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Visualising cancer interactions

20 July 2009

A molecular image revealing the interaction between skin cancer cells and T-cells – the cells which protect our body against disease - has been produced by the School of Medicine.

How the immune system sees skin cancerHow the immune system sees skin cancer

A team led by Professor Andy Sewell of the School’s Infection, Immunity and Inflammation interdisciplinary research group used X-ray crystallography to determine the molecular conformation of a human cancer antigen – a protein that can generate immune responses - in complex with a human T-cell receptor. Their findings are published in the Journal of Biological Chemistry.

The ability to see how such molecules look is of paramount importance to modern medicine and drug design. They are far too small to see in detail even with the most advanced light microscopes, so the Cardiff team used X-rays to look at the molecules in solid crystalline form.

The research revealed the first images of how killer T-cells use a molecule on their surface called a T-cell receptor to identify another molecule that is present at much higher levels on the surface of human melanoma cells compared to healthy tissue. This molecular recognition results in the destruction of these cancerous cells. This structure is now being used to design better cancer vaccines.

Killer T-cells can use their T-cell receptor to recognise and kill human cancer cellsKiller T-cells can use their T-cell receptor to recognise and kill human cancer cells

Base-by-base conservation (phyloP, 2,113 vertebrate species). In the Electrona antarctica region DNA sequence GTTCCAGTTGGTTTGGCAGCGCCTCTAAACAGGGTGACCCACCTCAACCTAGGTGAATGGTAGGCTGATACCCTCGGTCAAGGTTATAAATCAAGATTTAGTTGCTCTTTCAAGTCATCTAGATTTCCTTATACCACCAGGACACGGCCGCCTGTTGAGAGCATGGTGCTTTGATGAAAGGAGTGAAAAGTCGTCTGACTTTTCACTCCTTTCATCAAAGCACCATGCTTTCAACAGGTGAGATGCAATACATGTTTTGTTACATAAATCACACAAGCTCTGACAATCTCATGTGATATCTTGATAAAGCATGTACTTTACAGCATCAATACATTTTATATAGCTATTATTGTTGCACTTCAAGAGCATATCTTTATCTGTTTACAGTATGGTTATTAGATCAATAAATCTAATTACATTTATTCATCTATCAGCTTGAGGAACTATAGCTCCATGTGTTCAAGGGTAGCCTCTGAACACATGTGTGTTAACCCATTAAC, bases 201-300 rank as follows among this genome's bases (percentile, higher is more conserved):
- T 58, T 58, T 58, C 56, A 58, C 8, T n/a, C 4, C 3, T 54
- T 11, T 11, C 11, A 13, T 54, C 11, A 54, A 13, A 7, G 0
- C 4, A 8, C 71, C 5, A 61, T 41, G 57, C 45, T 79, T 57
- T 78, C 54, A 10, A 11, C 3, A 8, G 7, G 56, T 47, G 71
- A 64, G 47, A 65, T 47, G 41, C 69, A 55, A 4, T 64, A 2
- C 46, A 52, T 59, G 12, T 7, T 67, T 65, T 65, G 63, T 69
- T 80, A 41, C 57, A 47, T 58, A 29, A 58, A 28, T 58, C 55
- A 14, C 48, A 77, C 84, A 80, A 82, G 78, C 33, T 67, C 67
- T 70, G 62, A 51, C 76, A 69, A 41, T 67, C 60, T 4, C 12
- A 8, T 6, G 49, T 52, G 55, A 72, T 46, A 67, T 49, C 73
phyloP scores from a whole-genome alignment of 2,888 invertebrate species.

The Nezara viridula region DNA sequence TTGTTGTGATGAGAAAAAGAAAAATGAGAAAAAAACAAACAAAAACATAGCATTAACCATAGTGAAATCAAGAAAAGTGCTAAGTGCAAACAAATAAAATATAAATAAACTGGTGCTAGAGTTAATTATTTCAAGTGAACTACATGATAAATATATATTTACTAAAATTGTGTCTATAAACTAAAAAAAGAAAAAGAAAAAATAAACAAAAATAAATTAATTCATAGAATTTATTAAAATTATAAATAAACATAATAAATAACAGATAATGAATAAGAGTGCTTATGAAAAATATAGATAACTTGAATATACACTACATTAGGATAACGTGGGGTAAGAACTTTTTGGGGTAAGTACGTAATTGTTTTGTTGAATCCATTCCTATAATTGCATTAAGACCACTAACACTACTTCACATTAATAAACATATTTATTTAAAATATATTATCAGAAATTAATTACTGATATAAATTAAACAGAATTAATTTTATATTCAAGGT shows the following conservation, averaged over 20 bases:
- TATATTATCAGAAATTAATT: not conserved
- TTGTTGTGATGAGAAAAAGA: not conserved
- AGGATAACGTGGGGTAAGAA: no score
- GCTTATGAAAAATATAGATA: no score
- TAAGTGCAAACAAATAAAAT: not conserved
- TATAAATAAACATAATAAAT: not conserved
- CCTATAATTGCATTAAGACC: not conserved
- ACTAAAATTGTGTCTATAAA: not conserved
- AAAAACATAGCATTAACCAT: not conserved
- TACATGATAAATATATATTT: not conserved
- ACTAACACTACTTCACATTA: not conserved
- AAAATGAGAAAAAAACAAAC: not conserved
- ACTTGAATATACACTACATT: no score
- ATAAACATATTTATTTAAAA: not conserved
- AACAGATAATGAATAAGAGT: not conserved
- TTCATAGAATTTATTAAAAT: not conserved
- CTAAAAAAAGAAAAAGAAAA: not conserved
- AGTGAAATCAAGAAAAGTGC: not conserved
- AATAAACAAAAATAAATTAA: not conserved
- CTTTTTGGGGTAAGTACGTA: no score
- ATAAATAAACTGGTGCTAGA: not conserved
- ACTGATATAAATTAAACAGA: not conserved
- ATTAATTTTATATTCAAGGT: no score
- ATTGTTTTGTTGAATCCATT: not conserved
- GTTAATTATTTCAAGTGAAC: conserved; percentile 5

Professor Sewell said: "We anticipate wide interest in this structure as it is only the second human cancer/T-cell receptor complex ever solved. Our T-cells are really designed to eliminate ‘foreign’ molecules and they are crucial for the elimination of pathogens. T-cells perform less well at eliminating cancer as cancer cells are derived from our own tissue and pose the immune system with a greater challenge."

Dr David Cole, School of Medicine and the report’s first author said: "This structure has important implications for cancer vaccine design. Now we can visualize these interactions we can begin to improve them. We have already improved the affinity of this particular interaction by over 20 million fold as part of our unpublished research. This structure has been essential for allowing us to see what is happening at the atomic level. I am thrilled to get this result first as we knew that we were in a race with several other groups around the world. "

The School has recently made considerable investment in X-Ray crystallography, with the appointment of Dr Pierre Rizkallah, a scientist who used to run the central protein X-ray beams at the world-leading Daresbury Laboratory in Warrington. More widely, the University has also invested in this area, with the appointment of Nobel Laureate Professor Robert Huber and the recruitment of Dr Matthias Bochtler to the School of Chemistry.

Commenting on the research, Dean of the School of Medicine Professor Paul Morgan said: "The solving of this structure was facilitated by the investment that the School made in appointing an expert in protein crystallography, Dr Pierre Rizkallah. We expect that this team will solve many more important structures in the near future."

The research was partially funded by the Cardiff University Link Chair scheme and is published in the Journal of Biological Chemistry.

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